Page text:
GA: No, not really…

SA: You have seen what the BOR 90 has for speed and maneuverability, how do you think it handles and responds in relation to A5?

GA: I think both boats will be very closely matched by the time the event starts. Both boats will have a small speed advantage at some particular times on the course. Which boat will have the advantage and when is anyone’s guess at the moment with the continued development from both teams.  

SA: What do you think will be most likely the first thing to break on either boat?

GA: That’s a good question and I am not sure on the answer. Both boats are extreme in their design and construction so I guess there could be a number of reliability issues for both teams. However as time gets closer to the event both boats become more reliable as the testing phase ends and the racing phase begins. Thus the chances for a breakage on either teams boats during racing would be no more than on a maxi monohull.

SA: What sort of loads are you seeing on the tri? Say mainsheet load, runner loads? forestay tension loads?

GA: No comment….

SA: You read in the threads here on SA about the controversial engine. What’s your view on it?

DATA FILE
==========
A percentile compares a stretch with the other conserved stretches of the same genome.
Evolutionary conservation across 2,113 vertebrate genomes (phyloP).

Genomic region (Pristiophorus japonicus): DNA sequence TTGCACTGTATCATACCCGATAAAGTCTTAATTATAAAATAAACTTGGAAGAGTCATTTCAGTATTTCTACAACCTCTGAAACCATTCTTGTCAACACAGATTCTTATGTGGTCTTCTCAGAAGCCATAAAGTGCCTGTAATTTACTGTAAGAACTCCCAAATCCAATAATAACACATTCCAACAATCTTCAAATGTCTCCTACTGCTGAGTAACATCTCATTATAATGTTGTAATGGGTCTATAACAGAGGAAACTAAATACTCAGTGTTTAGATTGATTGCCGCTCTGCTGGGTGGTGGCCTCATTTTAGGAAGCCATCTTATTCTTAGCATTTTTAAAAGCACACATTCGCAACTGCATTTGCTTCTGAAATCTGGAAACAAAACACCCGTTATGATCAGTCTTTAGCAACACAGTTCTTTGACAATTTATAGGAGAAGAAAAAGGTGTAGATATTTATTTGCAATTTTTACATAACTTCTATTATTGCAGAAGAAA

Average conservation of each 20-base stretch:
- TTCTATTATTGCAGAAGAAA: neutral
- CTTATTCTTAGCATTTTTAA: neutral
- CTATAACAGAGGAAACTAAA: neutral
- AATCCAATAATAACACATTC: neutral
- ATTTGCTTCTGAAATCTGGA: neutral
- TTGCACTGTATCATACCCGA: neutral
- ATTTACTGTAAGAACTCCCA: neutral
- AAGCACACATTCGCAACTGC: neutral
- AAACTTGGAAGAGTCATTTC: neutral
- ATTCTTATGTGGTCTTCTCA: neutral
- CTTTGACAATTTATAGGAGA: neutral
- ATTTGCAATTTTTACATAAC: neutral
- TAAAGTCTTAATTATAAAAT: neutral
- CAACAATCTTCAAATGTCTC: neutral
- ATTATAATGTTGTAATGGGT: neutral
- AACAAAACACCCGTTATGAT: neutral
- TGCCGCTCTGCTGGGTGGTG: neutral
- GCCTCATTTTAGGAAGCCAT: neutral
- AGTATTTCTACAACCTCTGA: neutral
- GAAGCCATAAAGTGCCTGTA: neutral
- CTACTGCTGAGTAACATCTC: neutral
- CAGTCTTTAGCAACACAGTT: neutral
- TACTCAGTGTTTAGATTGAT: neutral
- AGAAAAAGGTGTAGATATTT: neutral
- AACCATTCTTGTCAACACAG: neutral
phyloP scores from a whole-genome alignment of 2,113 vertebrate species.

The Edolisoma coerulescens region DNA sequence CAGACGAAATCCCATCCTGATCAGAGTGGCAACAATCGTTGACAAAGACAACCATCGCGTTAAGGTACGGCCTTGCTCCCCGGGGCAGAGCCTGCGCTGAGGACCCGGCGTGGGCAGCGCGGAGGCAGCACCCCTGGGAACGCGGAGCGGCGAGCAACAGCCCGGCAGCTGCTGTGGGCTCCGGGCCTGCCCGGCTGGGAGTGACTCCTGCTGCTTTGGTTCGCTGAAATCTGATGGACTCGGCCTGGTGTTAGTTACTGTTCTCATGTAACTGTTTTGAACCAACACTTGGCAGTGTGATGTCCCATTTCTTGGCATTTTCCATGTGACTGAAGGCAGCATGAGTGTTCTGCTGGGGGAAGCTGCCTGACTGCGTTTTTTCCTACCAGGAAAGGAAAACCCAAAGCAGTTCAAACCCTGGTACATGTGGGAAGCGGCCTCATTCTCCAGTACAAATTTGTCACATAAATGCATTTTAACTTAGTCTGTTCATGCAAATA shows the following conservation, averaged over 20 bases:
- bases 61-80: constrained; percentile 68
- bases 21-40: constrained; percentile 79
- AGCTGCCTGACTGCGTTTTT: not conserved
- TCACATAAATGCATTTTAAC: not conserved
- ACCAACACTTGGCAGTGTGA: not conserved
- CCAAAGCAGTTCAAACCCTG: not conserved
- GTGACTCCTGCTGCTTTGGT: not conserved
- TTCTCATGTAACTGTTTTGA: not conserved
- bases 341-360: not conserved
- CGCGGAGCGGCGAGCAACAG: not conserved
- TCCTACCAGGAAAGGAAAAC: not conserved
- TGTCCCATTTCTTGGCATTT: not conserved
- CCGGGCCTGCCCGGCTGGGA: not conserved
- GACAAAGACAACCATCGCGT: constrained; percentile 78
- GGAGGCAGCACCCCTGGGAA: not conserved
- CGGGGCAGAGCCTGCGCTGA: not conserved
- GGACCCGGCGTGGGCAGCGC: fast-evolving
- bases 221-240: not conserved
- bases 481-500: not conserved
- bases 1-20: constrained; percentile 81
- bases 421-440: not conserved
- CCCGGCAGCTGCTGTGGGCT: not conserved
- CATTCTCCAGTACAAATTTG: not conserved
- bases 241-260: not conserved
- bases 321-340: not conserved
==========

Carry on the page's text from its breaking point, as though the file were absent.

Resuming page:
GA: The engine has certainly taken away the human powered element of the Cup which has never been seen before in the history of the event which I think is sad. In my mind it has certainly taken away from the sporting aspect and athleticism that attract the sailors to the event. There is no doubt that the boats are easier to sail with an engine doing all the hard work and trimming the sails becomes easier. However I am not in favor of the engine over human power for the Cup.

SA: As you said, these boats are pretty extreme in their design. How much real sensation do you feel on USA and, for example, do you have to hang onto fittings when she accelerates?